For 3 months, my daughter has been seriously ill. There have been hospital visits, tests, nights I held my daughter and could not relieve her pain. Yet life lived in her.

During the pain, only her computer gave her a distraction from the pain. When she received a long awaited game, she played like a child. When I gave her a new computer, she wept in joy. Life Lives In Her.

Now it lives in me. I had a simple weekend. I had dinner and gift exchange with a friend Friday night and another on Saturday. I did the simplest of things – cooking, packing, a movie. At every moment, my heart was so full I thought I might explode into light.

When I sit at my altar, the light quietly explodes through. Because at all times, life lives in me.

Shaming, Women, and Internalized Violence

Years ago, I stood on the corner, waiting for my friend. I was early, and I wanted to people watch. As I stood there, an obviously homeless man walked up to me. “Can I ask you a question?”, he said. I prepared to be asked for money. I nodded.

“Why is it ok to be ugly, but it’s not ok to talk about how ugly someone is?”, he queried. In a stunned voice I answered that I had no idea and moved away from him.

Immediately, I internalized the interaction as body shaming. Did he mean that I was ugly? Why did he target me to ask? Did he mean ugly, or did he mean fat? Was my skin ok or had I broken out? What was wrong with me that he honed in on? And really, all these questions were:

How could I protect myself so it never happened again?

It’s a form of violence. It is not ok. And that’s the answer to this gentlemen.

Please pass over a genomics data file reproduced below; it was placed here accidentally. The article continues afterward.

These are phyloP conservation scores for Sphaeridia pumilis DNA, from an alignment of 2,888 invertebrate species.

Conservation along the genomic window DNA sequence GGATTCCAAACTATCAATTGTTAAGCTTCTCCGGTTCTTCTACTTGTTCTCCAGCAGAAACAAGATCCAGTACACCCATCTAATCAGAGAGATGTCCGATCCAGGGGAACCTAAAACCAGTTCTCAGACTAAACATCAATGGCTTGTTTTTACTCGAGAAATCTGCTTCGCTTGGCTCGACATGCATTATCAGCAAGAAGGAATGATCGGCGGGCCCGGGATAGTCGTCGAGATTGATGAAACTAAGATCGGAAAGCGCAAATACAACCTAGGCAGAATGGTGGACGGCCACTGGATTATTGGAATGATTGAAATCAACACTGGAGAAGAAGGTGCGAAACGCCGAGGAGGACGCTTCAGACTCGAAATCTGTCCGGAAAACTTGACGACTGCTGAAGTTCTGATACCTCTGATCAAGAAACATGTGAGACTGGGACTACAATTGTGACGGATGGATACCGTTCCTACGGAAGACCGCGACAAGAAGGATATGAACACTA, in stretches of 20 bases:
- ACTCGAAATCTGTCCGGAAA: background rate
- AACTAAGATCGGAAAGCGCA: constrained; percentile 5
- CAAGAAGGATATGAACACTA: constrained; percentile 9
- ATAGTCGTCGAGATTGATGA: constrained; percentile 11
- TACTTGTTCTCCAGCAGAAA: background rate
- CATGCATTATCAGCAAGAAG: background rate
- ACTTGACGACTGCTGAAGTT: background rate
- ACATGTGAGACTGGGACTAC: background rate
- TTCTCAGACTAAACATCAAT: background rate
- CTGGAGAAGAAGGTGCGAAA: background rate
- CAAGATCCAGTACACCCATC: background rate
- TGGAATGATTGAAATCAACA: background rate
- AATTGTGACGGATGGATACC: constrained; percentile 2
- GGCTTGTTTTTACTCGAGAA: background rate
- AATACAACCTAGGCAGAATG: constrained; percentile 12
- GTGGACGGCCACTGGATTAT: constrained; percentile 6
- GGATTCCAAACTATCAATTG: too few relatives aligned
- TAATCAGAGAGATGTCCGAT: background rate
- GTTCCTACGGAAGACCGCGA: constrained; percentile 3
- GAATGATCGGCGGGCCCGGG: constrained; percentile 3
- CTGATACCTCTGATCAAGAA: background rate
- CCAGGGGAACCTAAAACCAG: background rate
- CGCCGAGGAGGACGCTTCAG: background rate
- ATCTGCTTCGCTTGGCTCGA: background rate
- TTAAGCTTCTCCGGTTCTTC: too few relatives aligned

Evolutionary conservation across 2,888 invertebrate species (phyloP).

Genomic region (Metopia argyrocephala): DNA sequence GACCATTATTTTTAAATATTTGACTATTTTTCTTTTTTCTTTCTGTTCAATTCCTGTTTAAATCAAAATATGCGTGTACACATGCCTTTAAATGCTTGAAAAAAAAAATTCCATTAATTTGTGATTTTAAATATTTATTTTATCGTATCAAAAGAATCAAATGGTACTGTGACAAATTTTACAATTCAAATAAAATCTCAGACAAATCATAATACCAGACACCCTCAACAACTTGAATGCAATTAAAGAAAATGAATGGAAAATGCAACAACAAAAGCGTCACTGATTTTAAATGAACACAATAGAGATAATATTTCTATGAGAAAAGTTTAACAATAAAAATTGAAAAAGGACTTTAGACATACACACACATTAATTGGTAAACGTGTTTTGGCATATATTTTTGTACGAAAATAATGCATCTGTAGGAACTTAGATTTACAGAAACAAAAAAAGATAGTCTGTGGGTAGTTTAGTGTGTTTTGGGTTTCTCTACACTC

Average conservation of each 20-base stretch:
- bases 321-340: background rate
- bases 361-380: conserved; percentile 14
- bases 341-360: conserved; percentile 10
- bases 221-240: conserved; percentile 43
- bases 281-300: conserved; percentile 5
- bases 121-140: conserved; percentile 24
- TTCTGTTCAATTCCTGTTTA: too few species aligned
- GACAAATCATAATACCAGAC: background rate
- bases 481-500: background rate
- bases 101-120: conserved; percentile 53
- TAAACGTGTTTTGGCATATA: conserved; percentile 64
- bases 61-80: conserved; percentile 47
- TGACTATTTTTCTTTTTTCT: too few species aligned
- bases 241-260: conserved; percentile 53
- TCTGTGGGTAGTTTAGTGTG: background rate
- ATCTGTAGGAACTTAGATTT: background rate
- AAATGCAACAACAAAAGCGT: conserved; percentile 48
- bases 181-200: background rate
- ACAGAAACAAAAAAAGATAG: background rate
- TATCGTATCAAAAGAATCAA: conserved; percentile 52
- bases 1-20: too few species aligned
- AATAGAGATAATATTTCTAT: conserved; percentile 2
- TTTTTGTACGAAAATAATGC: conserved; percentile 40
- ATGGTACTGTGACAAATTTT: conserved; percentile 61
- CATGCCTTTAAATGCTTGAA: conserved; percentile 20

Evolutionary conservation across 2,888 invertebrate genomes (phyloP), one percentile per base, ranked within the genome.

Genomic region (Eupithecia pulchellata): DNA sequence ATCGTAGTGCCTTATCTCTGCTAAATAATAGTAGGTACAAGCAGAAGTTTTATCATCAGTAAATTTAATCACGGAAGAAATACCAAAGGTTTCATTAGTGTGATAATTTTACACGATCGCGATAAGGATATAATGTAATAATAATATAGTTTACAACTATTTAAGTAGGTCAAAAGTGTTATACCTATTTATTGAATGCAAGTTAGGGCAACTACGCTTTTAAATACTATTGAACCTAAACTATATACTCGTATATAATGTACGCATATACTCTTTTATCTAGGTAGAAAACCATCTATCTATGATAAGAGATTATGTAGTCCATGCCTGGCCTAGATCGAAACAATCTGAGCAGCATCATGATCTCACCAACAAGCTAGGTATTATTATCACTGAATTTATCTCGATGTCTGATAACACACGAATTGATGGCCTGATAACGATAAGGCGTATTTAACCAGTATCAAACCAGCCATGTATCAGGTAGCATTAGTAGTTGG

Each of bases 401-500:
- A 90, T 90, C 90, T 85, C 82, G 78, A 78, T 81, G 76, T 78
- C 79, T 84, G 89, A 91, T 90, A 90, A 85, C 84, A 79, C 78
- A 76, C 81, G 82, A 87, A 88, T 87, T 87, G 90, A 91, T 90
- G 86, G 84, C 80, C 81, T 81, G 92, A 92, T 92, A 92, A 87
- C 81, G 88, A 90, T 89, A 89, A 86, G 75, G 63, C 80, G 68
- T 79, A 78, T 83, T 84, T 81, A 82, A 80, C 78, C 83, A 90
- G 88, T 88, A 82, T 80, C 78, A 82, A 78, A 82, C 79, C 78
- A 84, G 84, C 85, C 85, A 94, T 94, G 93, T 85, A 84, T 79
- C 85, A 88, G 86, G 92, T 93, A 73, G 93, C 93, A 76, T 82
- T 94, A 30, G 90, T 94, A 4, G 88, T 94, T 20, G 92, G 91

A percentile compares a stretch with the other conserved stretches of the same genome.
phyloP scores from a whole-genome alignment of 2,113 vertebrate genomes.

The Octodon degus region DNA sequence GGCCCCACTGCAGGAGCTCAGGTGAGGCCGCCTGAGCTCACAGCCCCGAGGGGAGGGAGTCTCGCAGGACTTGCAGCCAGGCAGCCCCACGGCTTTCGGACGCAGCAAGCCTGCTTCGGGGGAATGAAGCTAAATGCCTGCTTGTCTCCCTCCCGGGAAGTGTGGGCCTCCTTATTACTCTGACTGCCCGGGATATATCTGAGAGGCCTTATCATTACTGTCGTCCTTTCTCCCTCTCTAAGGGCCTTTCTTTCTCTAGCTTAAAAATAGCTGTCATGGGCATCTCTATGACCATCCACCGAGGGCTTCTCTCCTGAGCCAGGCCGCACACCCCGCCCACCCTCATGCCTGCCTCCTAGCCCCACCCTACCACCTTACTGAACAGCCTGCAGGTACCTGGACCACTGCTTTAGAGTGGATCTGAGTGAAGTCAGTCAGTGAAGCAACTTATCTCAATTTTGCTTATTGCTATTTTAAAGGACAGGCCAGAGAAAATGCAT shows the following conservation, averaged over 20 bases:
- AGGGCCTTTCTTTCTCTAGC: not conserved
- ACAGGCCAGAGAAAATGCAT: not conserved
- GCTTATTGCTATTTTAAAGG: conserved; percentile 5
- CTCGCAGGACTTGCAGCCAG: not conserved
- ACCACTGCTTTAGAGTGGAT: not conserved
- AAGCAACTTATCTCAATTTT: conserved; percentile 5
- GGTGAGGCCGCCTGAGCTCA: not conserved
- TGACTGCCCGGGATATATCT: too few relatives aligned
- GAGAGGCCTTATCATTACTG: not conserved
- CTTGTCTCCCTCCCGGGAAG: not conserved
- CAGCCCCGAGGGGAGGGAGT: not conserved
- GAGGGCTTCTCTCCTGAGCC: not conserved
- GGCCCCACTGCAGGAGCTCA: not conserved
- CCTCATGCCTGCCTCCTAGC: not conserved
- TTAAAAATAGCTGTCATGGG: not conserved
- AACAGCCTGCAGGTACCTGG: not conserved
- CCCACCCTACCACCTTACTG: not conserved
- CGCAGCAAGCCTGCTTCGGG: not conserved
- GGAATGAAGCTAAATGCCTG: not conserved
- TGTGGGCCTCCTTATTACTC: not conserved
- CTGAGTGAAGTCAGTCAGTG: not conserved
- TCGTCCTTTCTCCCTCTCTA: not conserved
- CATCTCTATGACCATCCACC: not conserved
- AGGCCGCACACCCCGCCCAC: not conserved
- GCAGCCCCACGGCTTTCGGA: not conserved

When we judge or shame ourselves or others, it is a form of violence.

So, now my job as a parent is to help my daughter understand that society will attempt to control us by building ways to shame us, make us feel not good enough and unlovable. We have talked about how puberty has made her feel vulnerable in her body. I have told her she needs to know her value and that it is completely apart from anyone or anything outside of herself.

Violence from external sources is unpredictable. Violence within yourself is within your control. You are a perfect manifestation of the Divine.

All Paths Lead to the Mountain Top

A few weeks ago I sat with Nissim Amon, who is one of 40 Zen Masters in the world today. There were many moments of opening at the event. For me, my mind needs to relax to allow me to trust and surrender. The master did that by telling us about “the paths to the top of the mountain”.

In his studies of world spiritual paths, he believes there are six categogries of paths. These are not religions or practices, but characteristics of what is encountered on the paths.

1. The path of the Fakir

A fakir renounces all worldly things and forms of comfort. The purpose is to come to a place of acceptance of what is. It is easy to accept pleasure so learning acceptance through deprivation is a fast track. This was originally the path of the Buddha but did not satisfy him and he gave it up after 5 or 6 years.

2. The path of Bhakti

Bhakti is the path of love, devotion, faith and worship. In the past, this was often the love of the guru. The guru would teach and be your object of love. It teaches you to open your heart.

3. The path of Knowledge

This path is characterized by pursuing deeply hidden esoteric knowledge. It may look like the hidden meaning of numbers, working with chakras, and other hidden knowledge. Often this path has a hierarchy and initiations. There can be a commitment to be a secret keeper.

4. The path of Danger

This path is characterized by practices through which you sacrifice or risk everything. Examples can be hallucinogens, practices that challenge taboos (e.g. sex, death, total ego annihilation) and shamanic drugs. It is often the shortest path but needs a guide. Practitioners without a guide lose what they gain or don’t have a way to integrate it without strong guides.

5. The path of the Zen koan